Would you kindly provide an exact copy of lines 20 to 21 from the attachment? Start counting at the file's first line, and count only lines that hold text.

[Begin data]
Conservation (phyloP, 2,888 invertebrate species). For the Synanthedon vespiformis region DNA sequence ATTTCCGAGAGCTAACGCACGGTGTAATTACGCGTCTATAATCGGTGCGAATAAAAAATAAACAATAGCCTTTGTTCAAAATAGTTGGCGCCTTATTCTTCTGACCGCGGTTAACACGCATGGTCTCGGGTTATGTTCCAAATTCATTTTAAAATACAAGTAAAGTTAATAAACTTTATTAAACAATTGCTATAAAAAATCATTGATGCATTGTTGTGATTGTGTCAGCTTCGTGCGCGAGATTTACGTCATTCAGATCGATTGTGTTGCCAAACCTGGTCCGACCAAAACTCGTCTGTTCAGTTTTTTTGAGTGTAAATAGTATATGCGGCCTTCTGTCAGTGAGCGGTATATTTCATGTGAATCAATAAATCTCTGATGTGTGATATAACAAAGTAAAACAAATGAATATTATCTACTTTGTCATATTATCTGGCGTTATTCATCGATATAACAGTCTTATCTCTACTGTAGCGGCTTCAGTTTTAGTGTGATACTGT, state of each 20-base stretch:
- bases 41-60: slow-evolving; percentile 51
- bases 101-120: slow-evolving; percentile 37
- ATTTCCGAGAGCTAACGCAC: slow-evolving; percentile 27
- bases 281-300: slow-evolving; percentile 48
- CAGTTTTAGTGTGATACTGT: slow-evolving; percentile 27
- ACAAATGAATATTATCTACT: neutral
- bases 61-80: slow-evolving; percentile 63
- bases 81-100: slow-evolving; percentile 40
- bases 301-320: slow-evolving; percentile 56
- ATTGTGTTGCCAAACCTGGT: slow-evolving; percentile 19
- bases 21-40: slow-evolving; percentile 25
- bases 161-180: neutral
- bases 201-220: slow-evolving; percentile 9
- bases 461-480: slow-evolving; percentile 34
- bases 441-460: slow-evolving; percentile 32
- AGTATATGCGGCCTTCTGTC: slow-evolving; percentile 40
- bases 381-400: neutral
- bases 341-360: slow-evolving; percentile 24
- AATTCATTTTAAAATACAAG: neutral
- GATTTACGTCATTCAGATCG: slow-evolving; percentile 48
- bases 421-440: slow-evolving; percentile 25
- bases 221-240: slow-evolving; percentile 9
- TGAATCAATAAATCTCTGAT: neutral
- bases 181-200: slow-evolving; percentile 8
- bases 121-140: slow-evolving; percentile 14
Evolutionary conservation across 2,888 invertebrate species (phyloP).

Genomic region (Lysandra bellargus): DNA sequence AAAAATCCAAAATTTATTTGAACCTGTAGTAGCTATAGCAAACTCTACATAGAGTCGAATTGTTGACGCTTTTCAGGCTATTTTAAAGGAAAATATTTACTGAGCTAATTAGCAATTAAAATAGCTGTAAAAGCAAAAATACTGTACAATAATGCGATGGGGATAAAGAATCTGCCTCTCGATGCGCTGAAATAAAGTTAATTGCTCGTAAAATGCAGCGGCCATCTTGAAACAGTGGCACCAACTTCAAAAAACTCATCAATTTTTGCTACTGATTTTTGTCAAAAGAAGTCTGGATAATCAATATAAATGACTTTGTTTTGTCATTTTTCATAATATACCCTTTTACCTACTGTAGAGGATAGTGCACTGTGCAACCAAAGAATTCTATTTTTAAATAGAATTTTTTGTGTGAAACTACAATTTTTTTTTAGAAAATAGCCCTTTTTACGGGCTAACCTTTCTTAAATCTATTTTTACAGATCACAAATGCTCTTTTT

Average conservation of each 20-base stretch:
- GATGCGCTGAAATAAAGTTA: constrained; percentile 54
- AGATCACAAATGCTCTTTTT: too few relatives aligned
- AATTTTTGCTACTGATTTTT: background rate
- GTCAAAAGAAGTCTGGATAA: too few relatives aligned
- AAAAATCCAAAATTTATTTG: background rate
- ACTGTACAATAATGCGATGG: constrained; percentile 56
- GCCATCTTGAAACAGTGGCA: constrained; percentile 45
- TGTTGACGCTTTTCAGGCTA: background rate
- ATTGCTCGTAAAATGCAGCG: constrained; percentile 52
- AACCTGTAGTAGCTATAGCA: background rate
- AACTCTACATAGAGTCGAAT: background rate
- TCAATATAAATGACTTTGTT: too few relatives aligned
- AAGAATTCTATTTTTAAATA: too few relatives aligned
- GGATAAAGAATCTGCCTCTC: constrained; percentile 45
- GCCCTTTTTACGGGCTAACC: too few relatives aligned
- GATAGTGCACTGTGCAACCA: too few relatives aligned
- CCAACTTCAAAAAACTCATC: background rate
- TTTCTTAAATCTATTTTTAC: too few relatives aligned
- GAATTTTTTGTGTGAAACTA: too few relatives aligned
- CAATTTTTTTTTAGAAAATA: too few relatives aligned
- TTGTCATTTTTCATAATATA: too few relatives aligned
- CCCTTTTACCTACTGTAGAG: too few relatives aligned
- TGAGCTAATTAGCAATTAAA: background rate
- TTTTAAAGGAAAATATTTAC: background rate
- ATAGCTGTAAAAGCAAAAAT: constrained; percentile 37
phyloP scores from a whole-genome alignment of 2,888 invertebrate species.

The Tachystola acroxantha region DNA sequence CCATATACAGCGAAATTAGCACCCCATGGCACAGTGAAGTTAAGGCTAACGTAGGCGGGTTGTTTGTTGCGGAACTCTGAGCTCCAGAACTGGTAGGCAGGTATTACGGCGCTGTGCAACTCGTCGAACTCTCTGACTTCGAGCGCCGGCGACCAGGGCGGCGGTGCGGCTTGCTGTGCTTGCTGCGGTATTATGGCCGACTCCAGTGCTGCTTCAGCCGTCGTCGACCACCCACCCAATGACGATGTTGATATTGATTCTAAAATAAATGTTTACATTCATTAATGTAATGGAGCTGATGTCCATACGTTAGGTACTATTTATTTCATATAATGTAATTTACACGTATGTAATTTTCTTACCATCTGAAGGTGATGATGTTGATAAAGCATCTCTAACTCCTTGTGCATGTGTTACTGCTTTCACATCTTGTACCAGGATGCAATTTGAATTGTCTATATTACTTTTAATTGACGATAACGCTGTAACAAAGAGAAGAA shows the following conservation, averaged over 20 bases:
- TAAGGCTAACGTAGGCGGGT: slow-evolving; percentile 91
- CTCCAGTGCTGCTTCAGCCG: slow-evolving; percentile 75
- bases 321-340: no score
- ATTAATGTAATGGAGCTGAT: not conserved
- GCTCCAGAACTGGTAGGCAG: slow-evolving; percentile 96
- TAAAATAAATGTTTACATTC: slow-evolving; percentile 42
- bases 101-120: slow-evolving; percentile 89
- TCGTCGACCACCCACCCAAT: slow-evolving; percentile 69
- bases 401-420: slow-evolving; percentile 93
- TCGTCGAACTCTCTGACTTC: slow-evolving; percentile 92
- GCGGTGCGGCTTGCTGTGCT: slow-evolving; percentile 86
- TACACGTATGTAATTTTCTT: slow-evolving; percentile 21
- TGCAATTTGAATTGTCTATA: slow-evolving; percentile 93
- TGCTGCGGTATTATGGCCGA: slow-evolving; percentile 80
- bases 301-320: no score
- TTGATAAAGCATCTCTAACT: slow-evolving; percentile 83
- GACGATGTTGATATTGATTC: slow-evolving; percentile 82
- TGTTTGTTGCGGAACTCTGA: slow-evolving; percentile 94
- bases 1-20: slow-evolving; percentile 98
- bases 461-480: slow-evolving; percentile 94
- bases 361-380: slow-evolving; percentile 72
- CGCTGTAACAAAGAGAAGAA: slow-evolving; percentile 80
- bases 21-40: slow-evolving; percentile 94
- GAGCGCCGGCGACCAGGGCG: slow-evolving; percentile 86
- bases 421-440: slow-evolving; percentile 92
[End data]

- AATTCATTTTAAAATACAAG: neutral
- GATTTACGTCATTCAGATCG: slow-evolving; percentile 48